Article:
Each Sunday, Katona sends Welsh her programming for the week, and each night she emails him a video of the day’s workout. It’s coaching, with a delay. To fill the gaps left by remote coaching, Welsh explains what Katona can’t see.
“It’s picked up to where we’re communicating multiple times a day, talking about how I’m feeling, what my resting heart rate was in the morning or how I’m recovering mid-workout,” she says. “Because he’s so far away, he needs to know exactly how I respond because he doesn’t see me in person.”
Despite the challenges, Welsh sees it as an improvement over her past training. Last year, she trained with 2010 CrossFit Games champion, Graham Holmberg, and followed his programming. Having an individualized program has made all the difference, she says.
“Every week is programmed to my weaknesses,” she says. “It’s completely changed who I am as an athlete because I understand CrossFit better in general, and what I need to do and when.”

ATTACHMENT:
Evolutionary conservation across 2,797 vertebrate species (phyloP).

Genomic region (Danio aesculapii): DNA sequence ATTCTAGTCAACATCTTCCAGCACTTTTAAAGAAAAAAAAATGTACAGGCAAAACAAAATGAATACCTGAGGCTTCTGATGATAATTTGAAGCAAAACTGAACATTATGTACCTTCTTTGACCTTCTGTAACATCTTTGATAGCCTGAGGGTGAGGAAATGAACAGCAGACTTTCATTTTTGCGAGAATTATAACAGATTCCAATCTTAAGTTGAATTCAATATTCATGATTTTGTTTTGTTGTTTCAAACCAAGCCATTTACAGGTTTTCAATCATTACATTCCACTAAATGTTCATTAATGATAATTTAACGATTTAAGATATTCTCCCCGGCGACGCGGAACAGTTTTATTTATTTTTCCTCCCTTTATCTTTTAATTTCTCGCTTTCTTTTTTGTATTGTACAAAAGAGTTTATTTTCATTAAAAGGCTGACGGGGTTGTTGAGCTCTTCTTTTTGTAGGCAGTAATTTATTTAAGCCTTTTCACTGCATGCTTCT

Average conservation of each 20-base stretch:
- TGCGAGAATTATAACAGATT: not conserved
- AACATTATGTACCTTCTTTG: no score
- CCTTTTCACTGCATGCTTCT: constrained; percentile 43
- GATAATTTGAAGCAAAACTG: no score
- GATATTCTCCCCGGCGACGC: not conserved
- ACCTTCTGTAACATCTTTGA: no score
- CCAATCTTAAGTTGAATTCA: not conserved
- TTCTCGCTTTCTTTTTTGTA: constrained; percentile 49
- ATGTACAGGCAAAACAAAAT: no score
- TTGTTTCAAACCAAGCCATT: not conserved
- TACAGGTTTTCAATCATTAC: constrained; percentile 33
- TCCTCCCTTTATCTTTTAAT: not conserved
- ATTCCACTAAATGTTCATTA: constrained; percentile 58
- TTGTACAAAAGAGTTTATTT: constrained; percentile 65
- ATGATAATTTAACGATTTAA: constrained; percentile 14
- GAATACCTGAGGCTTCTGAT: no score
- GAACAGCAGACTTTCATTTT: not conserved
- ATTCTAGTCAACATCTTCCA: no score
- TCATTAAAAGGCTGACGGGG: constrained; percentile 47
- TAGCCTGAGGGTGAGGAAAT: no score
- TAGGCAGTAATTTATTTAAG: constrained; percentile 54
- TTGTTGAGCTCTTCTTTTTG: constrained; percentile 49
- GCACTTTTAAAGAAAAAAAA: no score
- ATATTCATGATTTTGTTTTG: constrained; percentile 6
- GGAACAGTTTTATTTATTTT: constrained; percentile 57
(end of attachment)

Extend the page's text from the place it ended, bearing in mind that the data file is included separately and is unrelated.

Pegging stamina as her biggest weakness, Welsh is happy to be working with an endurance coach. Once a week, she heads to the indoor track at Ohio State University. Her programming may call for running intervals of 200, 400 and 800 meters.
“He’s given me the tools to build more gears,” she says. “I’ve seen it carry over in my longer workouts. I can maintain a lot better than I did last year.”
She appreciates the extra support and accountability a coach affords.
“I can lean on my coach. Maybe I have a bad week, and when I call him and say, ‘This week is really rough,’ he’s like, ‘This is exactly what I want to hear.’ Just to have someone say, ‘I’m sorry, but I’m not sorry,’” she says.